Lately, I was thinking about the one-particle version of the double slit experiment, e.g. in which an electron or a buckyball is emmited. The precise description of what I mean can be found here.

This experiment clearly shows the wave-particle duality of electrons. But I am concerned in something a little bit different, that is, is every particle emmited in such an experiment identical to another ones? If that is the case, then I guess we can say, that there actually is some randomness hidden in the act of measurement and things start to be really interesting.

But I think, that emitting these identical particles is extremely hard to achieve from an experimental point of view (mainly due to the Heisenberg uncertanty principle, decoherence and noise related to the experiment itself). So, if we are in fact unable to reproduce the same initial conditions for each of the consecutive experients, can we still talk about randomness hidden in quantum physics?

If on the other hand we would be able to reproduce these initial conditions with perfect precission, maybe we would observe each particle in the same place on the screen every time? This place of observation could still prove the wave-particle duality nature of an electron (that is, it could be different from only two possible locations guaranteed by the only-particle nature of electrons), but I guess we couldn't still talk about the probability associated with the act of measurement.

What do you think about this?

  • $\begingroup$ So you are asking if all electrons are, well, electrons? $\endgroup$
    – Jon Custer
    Oct 23, 2019 at 12:39
  • $\begingroup$ I am asking if these electrons have for example the same momentum $\endgroup$ Oct 23, 2019 at 13:31
  • $\begingroup$ For an electron source, there is a slight energy dispersion caused by the electron source (cold cathode vs hot filament) which can be important in achieving maximum resolution in imaging applications. This energy variation of several eV should be compared with the electron energy of 10's to 100's of keV after acceleration in the electron gun. Not that different from the photon energy range of a good laser. $\endgroup$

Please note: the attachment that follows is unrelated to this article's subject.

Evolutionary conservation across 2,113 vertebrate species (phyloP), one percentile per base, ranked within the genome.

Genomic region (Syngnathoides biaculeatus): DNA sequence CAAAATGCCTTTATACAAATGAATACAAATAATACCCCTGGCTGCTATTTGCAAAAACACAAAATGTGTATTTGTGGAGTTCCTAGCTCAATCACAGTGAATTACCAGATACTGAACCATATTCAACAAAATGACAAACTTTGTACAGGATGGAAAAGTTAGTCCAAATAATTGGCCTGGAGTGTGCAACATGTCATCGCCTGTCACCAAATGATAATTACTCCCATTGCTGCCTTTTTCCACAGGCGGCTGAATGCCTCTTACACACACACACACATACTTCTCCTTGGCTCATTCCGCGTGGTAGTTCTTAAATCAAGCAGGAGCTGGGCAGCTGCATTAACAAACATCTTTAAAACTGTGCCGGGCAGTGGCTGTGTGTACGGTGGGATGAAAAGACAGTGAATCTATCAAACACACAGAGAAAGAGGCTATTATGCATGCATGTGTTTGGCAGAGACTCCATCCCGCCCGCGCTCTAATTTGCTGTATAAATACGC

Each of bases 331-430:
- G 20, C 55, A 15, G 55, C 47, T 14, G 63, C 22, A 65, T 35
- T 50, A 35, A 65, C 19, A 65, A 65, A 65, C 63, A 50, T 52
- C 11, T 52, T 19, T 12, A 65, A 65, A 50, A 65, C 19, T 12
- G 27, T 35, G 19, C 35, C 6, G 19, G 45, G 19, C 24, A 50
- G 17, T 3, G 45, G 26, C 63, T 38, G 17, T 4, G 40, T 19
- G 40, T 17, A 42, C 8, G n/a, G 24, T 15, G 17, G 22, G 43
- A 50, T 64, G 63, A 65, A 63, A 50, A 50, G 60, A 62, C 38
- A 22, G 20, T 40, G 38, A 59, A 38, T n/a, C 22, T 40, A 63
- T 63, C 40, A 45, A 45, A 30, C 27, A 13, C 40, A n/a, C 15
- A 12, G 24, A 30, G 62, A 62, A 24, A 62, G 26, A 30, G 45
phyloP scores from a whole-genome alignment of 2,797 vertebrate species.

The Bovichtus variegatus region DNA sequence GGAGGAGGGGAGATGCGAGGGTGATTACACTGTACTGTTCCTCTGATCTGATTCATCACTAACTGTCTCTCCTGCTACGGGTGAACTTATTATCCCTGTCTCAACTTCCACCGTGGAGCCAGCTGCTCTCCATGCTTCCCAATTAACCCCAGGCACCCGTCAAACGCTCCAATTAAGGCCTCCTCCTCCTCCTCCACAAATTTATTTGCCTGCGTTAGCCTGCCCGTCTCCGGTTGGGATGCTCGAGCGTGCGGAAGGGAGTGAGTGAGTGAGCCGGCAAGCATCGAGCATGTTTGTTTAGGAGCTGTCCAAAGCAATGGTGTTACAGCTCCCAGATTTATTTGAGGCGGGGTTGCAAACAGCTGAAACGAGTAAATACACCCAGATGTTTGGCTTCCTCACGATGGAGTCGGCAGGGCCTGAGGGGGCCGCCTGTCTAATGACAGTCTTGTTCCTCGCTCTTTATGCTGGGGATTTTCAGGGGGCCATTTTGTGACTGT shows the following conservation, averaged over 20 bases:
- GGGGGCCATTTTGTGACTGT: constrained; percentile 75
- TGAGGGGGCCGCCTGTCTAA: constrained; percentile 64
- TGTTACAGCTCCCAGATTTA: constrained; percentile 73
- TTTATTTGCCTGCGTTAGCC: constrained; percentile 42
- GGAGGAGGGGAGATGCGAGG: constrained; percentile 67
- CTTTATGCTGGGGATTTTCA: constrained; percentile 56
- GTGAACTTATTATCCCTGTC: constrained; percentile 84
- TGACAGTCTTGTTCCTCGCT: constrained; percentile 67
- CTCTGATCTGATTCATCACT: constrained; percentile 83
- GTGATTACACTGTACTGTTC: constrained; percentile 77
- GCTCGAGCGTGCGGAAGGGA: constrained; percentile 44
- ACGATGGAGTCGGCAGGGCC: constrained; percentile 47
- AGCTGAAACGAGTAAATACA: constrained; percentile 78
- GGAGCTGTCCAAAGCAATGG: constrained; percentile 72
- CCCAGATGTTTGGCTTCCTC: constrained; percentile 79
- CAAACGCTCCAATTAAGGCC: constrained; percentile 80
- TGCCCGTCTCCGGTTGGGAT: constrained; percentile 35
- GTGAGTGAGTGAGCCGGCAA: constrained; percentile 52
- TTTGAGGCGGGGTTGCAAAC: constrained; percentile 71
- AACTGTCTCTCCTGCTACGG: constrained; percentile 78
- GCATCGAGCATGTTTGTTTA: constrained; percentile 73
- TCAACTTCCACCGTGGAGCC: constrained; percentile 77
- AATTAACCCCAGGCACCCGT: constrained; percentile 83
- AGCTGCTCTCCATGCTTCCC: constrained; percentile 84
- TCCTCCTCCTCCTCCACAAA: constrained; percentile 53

– Jon Custer
    Oct 23, 2019 at 13:52

1 Answer 1


You are basically asking two questions:

  1. Is every single electron the same that is emitted one by one in the slit experiment?

I actually asked a question about this:

When an electron changes its spin, or any other intrinsic property, is it still the same electron?

It is about spin and all other intrinsic properties. You are basically asking whether the electrons that are emitted one by one have all the same intrinsic properties and if they are identical.

You started with some state of the electron quantum field and now have a different one; whether some parts of it are the "same" as before are really up to how you define the word "same". Absolutely nothing within the theory itself cares about this distinction.

Now the word identical is the confusing here. The correct word is indistinguishable.

That view goes well with the indistinguishable particle problem in QED scattering: if there are 2 electrons in the final state, it's not that they are identical, it's that they are indistinguishable, meaning they don't really have an identity as different particles, and you have to consider both (or all) paths that lead to the final observed state of the electron field.

So these electrons that are shot one by one, are all indistinguishable. Yet they land on different places on the screen. This is really QM. It is all probabilities.

  1. Can we make somehow sure that each particle that is shot will land on the same spot on the screen?

In the slit experiment we cannot. The interference (and decoherence) is something that is really QM. In QM it is the probability distribution that is determined and the individual photons will be in line with that. The direction (after the slit) of the emitted electron will be random, but it will obey energy and momentum conservation and when the experiment is repeated many times, the electrons will follow the distribution.

  • $\begingroup$ That's a great answer! But I have a follow up question about the measuring apparatus itself. If every emmited electron is indisinguishable with any other, I guess we should also make sure, that the measuring device is the same every time we conduct an experiment. But I believe this is impossible, because e.g. of the noise of the environment. Can we despite that fact still talk about randomness in QM? Or do you think, that these small changes in the measuring apparatus can influence the results of measruement? [...] $\endgroup$ Oct 24, 2019 at 11:47
  • $\begingroup$ [...] That is, if we would be in possesion of a "perfect" measuring device, would it be possible to see an electron at only one position allowed by the interference of the wavefunction after condcuting multiple experiments? Or would we still see the distribution of measured electrons? $\endgroup$ Oct 24, 2019 at 11:49
  • $\begingroup$ @brzepkowski in reality it is not possible to create a perfect device. But the reality of QM is that it does count for the error. The randomness is not because of the kown error of the device (because it is accounted for in the theory and the experiment) but the QM of the universe itself. $\endgroup$ Oct 24, 2019 at 15:27

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